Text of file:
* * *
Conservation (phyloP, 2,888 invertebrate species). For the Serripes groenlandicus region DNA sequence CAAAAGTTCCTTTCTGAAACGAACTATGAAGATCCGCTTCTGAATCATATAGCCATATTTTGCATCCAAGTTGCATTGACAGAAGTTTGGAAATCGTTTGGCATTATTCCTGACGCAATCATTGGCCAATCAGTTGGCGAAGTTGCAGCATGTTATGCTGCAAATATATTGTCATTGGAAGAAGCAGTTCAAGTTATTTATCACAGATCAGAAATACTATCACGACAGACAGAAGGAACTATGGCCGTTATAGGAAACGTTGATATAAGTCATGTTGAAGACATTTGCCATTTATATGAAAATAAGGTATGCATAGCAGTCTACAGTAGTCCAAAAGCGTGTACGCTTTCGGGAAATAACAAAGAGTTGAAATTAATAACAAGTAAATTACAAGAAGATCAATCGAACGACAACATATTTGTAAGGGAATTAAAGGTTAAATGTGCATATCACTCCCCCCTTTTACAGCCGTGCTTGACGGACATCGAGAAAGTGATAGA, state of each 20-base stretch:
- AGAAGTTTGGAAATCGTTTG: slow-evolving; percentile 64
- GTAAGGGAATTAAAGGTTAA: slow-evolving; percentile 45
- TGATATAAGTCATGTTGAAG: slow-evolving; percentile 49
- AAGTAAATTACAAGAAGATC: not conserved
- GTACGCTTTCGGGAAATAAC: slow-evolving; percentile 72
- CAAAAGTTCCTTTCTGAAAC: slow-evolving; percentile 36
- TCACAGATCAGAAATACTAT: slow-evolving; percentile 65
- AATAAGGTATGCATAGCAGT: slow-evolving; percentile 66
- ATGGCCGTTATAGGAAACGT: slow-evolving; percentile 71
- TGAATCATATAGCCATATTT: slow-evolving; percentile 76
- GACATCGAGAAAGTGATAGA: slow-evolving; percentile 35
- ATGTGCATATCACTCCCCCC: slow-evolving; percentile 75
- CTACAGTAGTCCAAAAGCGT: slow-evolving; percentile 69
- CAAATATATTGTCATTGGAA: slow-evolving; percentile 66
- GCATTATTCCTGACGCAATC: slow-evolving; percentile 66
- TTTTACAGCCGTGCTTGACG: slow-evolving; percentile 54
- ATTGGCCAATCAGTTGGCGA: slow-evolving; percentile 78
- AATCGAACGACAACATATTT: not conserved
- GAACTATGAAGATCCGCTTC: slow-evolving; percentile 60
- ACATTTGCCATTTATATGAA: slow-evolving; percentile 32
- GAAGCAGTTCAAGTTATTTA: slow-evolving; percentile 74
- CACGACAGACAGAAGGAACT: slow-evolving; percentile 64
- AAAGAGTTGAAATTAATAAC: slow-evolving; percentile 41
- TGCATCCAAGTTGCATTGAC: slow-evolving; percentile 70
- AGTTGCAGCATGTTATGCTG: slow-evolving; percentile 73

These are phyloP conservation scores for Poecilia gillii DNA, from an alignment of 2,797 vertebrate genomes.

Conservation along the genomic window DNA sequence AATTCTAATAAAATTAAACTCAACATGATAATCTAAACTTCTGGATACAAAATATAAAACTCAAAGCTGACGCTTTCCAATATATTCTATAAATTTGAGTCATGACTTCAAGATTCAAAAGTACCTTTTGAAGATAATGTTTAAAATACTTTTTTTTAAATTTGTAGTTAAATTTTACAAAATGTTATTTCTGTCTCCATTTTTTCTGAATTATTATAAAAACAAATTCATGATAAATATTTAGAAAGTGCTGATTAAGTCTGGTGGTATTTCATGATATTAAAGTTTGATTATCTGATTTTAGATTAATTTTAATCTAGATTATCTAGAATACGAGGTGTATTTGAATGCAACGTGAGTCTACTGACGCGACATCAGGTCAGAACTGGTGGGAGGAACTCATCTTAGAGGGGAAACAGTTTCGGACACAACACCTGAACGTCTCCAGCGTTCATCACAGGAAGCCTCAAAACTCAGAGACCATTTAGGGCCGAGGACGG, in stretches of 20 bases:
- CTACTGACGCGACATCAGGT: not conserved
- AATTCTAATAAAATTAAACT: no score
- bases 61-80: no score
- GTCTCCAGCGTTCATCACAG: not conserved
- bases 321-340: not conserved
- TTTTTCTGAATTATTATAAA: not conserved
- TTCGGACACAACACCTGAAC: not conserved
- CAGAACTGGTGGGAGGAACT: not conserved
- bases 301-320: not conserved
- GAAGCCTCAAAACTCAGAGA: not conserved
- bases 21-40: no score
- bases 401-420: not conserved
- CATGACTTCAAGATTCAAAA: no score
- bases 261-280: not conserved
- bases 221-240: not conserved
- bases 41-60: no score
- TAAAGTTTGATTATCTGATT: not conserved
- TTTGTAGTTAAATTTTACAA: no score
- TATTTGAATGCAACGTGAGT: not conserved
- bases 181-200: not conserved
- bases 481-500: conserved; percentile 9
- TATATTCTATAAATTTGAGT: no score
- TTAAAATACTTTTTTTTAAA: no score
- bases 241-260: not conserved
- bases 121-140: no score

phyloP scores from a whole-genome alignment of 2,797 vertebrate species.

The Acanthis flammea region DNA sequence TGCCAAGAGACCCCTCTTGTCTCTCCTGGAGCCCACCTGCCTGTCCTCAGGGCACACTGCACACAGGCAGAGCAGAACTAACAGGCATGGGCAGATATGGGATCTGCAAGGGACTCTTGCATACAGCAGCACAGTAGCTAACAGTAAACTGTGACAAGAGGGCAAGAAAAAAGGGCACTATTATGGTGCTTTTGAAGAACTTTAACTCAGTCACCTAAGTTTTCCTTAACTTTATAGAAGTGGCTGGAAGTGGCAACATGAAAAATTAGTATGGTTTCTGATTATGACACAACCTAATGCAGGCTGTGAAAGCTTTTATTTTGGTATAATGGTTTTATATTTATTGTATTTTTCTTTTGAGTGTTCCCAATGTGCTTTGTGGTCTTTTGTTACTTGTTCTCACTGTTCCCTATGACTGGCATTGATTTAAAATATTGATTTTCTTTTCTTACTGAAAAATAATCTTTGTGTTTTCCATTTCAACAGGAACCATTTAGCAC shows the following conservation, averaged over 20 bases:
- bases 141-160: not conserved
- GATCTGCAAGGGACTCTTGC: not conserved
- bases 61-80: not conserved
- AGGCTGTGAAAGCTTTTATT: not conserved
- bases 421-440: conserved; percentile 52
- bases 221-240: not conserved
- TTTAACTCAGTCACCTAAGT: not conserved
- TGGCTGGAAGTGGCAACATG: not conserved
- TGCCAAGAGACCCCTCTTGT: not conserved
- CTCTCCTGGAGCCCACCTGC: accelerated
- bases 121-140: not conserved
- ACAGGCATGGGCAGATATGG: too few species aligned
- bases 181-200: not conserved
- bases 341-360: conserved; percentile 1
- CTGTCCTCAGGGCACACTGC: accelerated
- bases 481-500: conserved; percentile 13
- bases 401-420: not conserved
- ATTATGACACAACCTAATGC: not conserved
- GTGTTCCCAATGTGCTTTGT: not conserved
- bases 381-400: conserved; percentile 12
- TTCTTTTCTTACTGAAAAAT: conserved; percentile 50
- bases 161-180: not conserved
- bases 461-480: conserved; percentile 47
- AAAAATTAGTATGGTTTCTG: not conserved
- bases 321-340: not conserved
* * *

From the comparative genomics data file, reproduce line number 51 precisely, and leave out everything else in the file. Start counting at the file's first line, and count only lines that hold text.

- TTAAAATACTTTTTTTTAAA: no score